Even very early in Alzheimer’s disease, people become less efficient at separating important from less important information, a new study has found.
Knowing this, clinicians may be able to train people in the early stages of Alzheimer’s to remember high-value information better, according to a report in the May issue of Neuropsychology, published by the American Psychological Association.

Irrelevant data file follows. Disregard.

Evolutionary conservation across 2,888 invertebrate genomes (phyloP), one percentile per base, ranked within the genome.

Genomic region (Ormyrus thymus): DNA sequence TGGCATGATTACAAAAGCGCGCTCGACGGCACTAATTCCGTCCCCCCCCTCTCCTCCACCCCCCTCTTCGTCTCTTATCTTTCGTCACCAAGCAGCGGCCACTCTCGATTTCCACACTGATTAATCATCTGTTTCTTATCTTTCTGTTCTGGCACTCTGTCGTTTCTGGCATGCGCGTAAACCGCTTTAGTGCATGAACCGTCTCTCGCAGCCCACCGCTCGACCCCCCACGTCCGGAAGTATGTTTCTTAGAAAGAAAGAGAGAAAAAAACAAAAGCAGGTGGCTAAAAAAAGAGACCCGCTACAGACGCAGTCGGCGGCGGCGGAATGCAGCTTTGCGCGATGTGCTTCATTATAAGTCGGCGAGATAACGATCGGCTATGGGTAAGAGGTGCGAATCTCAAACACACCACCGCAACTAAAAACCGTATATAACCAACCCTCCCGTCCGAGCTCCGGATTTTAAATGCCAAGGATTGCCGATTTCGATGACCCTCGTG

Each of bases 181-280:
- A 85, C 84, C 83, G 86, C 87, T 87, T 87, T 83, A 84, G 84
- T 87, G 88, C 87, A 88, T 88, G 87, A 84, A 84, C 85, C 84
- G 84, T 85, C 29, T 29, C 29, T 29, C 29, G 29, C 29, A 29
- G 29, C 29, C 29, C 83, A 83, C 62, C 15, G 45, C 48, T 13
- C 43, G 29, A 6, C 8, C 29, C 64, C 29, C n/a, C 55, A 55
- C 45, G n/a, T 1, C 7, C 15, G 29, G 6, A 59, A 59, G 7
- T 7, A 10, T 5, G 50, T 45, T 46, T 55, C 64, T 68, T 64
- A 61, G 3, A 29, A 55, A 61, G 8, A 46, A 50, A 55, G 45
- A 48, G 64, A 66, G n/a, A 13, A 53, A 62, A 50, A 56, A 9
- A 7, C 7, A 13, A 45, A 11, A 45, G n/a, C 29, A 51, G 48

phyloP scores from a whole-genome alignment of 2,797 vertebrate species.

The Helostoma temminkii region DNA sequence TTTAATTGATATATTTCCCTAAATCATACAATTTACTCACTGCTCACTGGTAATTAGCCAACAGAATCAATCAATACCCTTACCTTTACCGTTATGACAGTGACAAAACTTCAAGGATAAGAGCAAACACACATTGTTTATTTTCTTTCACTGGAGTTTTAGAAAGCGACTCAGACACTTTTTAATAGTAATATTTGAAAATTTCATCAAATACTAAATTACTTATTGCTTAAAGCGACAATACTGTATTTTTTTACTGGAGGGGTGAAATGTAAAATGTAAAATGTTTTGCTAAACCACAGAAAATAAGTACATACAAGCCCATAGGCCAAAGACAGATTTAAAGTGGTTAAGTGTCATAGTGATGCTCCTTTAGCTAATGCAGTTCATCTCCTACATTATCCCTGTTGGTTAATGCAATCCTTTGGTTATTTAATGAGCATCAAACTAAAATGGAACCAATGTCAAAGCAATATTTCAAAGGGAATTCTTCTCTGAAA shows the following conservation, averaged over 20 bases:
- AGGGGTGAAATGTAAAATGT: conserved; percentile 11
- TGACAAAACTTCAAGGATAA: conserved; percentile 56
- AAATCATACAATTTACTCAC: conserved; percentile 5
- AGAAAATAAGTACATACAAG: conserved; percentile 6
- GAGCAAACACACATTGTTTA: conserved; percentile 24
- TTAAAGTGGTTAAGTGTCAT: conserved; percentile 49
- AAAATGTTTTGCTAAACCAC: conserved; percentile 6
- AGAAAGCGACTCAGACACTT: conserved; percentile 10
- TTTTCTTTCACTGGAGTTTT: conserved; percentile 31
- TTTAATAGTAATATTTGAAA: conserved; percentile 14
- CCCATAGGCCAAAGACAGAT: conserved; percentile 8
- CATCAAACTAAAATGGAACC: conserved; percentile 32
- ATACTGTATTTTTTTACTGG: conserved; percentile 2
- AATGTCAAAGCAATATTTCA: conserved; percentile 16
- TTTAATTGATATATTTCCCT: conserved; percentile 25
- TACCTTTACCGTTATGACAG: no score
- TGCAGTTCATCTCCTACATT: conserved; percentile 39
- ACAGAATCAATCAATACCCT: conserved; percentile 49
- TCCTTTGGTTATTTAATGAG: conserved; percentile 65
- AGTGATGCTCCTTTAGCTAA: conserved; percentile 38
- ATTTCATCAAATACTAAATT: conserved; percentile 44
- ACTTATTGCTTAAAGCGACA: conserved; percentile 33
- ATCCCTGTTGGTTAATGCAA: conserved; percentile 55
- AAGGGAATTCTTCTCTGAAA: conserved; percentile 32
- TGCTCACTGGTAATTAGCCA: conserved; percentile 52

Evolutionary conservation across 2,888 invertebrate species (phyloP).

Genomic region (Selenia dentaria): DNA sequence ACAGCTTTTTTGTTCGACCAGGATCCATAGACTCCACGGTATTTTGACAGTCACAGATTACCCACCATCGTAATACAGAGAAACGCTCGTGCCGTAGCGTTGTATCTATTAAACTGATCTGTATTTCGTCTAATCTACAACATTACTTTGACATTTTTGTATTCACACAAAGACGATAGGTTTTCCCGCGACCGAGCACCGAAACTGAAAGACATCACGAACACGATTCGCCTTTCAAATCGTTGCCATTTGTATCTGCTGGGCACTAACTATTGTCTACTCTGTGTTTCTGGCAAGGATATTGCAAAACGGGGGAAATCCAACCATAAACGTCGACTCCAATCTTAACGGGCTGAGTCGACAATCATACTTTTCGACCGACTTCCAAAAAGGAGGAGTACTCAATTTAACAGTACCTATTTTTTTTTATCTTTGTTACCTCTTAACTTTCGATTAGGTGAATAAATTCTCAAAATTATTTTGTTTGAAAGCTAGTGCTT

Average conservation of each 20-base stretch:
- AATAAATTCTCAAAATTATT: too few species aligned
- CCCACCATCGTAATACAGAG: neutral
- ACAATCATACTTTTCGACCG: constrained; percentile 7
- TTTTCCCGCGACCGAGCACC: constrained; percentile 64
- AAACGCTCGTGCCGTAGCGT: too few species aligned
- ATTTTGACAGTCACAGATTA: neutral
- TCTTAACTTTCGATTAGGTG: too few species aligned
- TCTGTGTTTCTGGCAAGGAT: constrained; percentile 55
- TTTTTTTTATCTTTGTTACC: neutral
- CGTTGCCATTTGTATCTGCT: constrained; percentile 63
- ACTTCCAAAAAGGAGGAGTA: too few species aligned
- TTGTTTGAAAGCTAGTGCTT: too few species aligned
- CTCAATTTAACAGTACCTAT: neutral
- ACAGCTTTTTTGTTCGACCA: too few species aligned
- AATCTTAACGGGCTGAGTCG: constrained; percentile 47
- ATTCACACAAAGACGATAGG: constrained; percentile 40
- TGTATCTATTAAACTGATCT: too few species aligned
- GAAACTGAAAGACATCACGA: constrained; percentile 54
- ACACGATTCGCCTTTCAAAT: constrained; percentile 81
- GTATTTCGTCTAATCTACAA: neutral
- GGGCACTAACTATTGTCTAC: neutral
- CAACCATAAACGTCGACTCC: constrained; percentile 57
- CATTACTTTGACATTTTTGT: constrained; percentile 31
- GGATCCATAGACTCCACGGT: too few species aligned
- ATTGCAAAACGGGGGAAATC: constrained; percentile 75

Remembering what’s most important is central to daily life. For example, if you went to the grocery store but left your shopping list at home, you’d at least want to remember the milk and bread, if not the jam. Or, when packing for a trip, you’d want to remember your wallet and tickets more than your slippers or belt. Read the complete article: Very Early In Alzheimer’s Disease Memory Grows Less Efficient